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The Economics of Beer$
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Johan F.M. Swinnen

Print publication date: 2011

Print ISBN-13: 9780199693801

Published to Oxford Scholarship Online: January 2012

DOI: 10.1093/acprof:oso/9780199693801.001.0001

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Beer Production, Profits, and Public Authorities in the Renaissance

Beer Production, Profits, and Public Authorities in the Renaissance

(p.29) 2 Beer Production, Profits, and Public Authorities in the Renaissance
The Economics of Beer

Richard W. Unger

Oxford University Press

This chapter deals with a range of success-constraining problems which brewers faced during the Renaissance, despite a rapid growth in demand for beer and increasing sales. Technical changes led to higher average size of firms in the industry and so increased capital requirements. Governments at all levels took a greater interest in regulating and taxing brewing. The industry was largely urban and environmental degradation, in some cases caused by the ways of making beer, created pressure for more rules and more investment. Rising land costs along with rising prices of some principal raw materials also threatened the profitability of the industry. Eventually the hurdles proved too high and profits along with brewing stagnated or declined in the second half of the 17th century. Trends were all but universal in the beer-drinking regions of Europe.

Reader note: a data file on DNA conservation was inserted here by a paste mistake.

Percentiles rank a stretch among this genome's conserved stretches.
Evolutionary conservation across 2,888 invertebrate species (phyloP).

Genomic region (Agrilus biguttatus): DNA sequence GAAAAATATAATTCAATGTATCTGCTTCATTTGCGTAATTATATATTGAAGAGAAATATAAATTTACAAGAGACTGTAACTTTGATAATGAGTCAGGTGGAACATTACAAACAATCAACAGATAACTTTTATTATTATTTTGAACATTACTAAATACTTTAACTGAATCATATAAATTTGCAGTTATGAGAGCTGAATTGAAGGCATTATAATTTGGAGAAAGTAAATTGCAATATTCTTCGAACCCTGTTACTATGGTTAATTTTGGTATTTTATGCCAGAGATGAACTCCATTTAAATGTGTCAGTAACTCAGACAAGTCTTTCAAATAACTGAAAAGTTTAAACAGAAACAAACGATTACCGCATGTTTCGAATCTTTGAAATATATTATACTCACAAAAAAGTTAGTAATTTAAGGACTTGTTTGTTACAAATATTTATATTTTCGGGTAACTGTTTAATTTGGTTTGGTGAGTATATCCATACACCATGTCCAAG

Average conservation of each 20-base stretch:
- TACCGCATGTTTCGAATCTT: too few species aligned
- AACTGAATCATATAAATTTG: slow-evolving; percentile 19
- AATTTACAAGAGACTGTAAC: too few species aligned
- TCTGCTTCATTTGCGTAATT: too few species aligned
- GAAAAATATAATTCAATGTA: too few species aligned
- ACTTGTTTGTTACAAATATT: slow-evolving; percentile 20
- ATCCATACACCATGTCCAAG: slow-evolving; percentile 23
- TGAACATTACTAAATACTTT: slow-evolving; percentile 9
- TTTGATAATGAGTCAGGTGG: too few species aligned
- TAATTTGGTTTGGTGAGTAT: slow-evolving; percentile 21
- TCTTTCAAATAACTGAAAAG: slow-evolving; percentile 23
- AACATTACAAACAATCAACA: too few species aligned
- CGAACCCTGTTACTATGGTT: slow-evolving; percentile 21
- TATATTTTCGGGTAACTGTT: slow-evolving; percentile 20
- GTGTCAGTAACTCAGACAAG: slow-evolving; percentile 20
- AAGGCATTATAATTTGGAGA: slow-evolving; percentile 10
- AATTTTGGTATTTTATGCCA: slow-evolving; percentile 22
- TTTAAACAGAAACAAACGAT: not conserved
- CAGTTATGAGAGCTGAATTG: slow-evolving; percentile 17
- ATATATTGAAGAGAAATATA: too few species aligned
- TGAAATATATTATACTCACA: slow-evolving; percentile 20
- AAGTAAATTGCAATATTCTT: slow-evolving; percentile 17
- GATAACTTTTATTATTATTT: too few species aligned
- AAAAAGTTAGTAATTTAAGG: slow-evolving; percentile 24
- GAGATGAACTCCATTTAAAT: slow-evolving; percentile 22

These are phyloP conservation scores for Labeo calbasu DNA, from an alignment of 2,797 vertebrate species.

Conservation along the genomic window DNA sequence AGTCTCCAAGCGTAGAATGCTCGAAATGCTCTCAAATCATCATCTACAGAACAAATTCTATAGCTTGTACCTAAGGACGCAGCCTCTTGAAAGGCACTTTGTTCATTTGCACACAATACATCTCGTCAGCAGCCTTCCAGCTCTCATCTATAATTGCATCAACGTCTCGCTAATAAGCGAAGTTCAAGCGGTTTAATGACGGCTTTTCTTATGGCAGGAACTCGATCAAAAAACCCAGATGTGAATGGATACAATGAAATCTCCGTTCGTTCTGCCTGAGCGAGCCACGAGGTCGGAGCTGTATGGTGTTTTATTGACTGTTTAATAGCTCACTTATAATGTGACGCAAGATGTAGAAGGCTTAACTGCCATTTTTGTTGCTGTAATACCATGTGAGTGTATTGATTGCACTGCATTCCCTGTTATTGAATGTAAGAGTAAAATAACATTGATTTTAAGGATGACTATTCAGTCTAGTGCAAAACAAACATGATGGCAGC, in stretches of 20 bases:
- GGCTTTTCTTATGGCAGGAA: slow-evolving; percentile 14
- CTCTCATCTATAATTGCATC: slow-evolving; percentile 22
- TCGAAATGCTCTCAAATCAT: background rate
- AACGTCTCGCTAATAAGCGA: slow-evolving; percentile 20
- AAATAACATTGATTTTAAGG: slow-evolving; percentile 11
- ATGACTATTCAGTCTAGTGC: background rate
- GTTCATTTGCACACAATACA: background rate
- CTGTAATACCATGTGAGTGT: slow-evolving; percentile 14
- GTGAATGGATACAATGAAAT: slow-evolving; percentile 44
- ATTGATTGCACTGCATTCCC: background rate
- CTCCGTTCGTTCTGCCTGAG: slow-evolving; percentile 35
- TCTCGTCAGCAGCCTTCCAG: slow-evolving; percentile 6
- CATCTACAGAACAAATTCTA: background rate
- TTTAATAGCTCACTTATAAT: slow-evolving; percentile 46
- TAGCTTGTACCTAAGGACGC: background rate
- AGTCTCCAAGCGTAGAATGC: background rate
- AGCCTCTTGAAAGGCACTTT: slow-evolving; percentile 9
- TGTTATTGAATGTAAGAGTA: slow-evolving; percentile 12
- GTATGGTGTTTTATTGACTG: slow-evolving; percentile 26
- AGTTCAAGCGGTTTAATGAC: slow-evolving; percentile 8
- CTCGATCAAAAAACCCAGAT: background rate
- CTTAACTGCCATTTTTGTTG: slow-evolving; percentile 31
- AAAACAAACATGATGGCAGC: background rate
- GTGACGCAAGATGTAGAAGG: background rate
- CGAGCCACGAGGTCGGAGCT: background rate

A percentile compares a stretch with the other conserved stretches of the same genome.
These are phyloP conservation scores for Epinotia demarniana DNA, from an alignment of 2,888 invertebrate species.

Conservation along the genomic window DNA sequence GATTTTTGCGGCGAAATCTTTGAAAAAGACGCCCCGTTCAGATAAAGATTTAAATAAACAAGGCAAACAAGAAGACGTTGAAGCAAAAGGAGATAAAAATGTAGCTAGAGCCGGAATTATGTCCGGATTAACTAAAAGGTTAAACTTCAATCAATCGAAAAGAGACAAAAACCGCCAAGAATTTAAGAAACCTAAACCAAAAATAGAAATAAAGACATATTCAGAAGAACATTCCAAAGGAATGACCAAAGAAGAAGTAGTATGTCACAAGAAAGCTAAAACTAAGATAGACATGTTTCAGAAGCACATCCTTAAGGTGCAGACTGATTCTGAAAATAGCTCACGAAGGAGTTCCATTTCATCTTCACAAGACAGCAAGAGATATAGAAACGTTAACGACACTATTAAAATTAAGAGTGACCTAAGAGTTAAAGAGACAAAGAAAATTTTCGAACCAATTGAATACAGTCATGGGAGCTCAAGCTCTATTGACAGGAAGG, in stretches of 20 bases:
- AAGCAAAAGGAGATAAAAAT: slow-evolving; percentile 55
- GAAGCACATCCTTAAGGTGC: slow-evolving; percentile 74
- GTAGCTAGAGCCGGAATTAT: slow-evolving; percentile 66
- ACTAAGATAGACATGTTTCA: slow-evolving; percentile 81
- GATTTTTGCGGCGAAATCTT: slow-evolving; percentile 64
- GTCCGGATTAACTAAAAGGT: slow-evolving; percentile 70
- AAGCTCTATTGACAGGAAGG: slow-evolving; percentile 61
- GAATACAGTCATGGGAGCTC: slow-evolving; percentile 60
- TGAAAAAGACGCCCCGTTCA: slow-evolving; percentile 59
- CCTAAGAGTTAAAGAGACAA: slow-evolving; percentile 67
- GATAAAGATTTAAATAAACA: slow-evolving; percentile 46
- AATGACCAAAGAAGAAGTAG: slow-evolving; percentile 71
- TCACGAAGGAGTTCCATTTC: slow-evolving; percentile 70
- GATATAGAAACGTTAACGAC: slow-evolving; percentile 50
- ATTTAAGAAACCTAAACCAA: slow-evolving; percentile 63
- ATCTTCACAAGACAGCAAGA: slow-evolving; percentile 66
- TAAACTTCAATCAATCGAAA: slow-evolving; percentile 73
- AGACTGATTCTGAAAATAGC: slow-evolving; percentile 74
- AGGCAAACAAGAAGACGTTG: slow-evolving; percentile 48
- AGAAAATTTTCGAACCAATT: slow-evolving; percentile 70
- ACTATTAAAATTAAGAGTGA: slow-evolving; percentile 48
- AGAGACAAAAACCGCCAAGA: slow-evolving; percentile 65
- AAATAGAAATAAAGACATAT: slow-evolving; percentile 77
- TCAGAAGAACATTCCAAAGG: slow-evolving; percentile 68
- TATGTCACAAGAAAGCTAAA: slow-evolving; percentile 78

Keywords:   beer, Renaissance, profitability, environment, decline, regulation

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